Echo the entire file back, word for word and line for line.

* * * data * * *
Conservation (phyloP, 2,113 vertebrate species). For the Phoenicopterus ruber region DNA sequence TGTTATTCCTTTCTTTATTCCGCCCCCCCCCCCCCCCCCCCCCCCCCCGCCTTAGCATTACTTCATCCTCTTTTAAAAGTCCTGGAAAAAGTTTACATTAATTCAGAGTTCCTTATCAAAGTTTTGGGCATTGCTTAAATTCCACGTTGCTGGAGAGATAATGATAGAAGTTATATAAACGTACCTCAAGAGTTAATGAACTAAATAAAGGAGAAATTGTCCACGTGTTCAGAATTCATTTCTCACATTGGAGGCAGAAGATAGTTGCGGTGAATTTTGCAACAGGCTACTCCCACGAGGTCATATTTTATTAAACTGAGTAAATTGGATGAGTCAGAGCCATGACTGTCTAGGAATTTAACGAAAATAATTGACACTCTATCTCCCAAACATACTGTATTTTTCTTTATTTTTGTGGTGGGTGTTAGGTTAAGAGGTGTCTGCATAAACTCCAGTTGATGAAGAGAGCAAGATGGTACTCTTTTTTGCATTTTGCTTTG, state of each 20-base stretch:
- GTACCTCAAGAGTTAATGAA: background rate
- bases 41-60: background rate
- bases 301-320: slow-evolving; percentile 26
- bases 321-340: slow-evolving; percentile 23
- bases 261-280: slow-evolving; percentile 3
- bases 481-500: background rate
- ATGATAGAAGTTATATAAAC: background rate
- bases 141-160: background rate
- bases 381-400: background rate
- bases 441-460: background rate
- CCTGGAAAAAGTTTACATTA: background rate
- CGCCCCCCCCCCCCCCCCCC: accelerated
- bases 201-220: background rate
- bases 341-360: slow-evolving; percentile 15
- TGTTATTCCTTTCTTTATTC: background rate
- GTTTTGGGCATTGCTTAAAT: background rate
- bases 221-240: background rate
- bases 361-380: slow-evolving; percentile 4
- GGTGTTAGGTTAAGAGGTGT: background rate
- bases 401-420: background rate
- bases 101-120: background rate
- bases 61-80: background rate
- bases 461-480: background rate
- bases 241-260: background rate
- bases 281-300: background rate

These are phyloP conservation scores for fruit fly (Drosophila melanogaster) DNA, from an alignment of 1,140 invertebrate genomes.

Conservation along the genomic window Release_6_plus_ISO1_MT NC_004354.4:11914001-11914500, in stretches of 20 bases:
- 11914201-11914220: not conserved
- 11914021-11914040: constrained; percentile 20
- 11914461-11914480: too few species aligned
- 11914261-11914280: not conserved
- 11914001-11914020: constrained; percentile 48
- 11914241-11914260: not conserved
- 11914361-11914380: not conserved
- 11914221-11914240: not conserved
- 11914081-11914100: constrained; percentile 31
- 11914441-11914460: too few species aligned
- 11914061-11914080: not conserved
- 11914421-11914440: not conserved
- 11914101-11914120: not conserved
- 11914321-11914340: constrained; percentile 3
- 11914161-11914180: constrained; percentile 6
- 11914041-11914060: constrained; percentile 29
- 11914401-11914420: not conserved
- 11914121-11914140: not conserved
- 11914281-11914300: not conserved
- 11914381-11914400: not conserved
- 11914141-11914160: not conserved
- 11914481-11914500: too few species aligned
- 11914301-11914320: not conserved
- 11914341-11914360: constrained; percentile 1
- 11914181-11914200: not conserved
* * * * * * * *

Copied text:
Conservation (phyloP, 2,113 vertebrate species). For the Phoenicopterus ruber region DNA sequence TGTTATTCCTTTCTTTATTCCGCCCCCCCCCCCCCCCCCCCCCCCCCCGCCTTAGCATTACTTCATCCTCTTTTAAAAGTCCTGGAAAAAGTTTACATTAATTCAGAGTTCCTTATCAAAGTTTTGGGCATTGCTTAAATTCCACGTTGCTGGAGAGATAATGATAGAAGTTATATAAACGTACCTCAAGAGTTAATGAACTAAATAAAGGAGAAATTGTCCACGTGTTCAGAATTCATTTCTCACATTGGAGGCAGAAGATAGTTGCGGTGAATTTTGCAACAGGCTACTCCCACGAGGTCATATTTTATTAAACTGAGTAAATTGGATGAGTCAGAGCCATGACTGTCTAGGAATTTAACGAAAATAATTGACACTCTATCTCCCAAACATACTGTATTTTTCTTTATTTTTGTGGTGGGTGTTAGGTTAAGAGGTGTCTGCATAAACTCCAGTTGATGAAGAGAGCAAGATGGTACTCTTTTTTGCATTTTGCTTTG, state of each 20-base stretch:
- GTACCTCAAGAGTTAATGAA: background rate
- bases 41-60: background rate
- bases 301-320: slow-evolving; percentile 26
- bases 321-340: slow-evolving; percentile 23
- bases 261-280: slow-evolving; percentile 3
- bases 481-500: background rate
- ATGATAGAAGTTATATAAAC: background rate
- bases 141-160: background rate
- bases 381-400: background rate
- bases 441-460: background rate
- CCTGGAAAAAGTTTACATTA: background rate
- CGCCCCCCCCCCCCCCCCCC: accelerated
- bases 201-220: background rate
- bases 341-360: slow-evolving; percentile 15
- TGTTATTCCTTTCTTTATTC: background rate
- GTTTTGGGCATTGCTTAAAT: background rate
- bases 221-240: background rate
- bases 361-380: slow-evolving; percentile 4
- GGTGTTAGGTTAAGAGGTGT: background rate
- bases 401-420: background rate
- bases 101-120: background rate
- bases 61-80: background rate
- bases 461-480: background rate
- bases 241-260: background rate
- bases 281-300: background rate

These are phyloP conservation scores for fruit fly (Drosophila melanogaster) DNA, from an alignment of 1,140 invertebrate genomes.

Conservation along the genomic window Release_6_plus_ISO1_MT NC_004354.4:11914001-11914500, in stretches of 20 bases:
- 11914201-11914220: not conserved
- 11914021-11914040: constrained; percentile 20
- 11914461-11914480: too few species aligned
- 11914261-11914280: not conserved
- 11914001-11914020: constrained; percentile 48
- 11914241-11914260: not conserved
- 11914361-11914380: not conserved
- 11914221-11914240: not conserved
- 11914081-11914100: constrained; percentile 31
- 11914441-11914460: too few species aligned
- 11914061-11914080: not conserved
- 11914421-11914440: not conserved
- 11914101-11914120: not conserved
- 11914321-11914340: constrained; percentile 3
- 11914161-11914180: constrained; percentile 6
- 11914041-11914060: constrained; percentile 29
- 11914401-11914420: not conserved
- 11914121-11914140: not conserved
- 11914281-11914300: not conserved
- 11914381-11914400: not conserved
- 11914141-11914160: not conserved
- 11914481-11914500: too few species aligned
- 11914301-11914320: not conserved
- 11914341-11914360: constrained; percentile 1
- 11914181-11914200: not conserved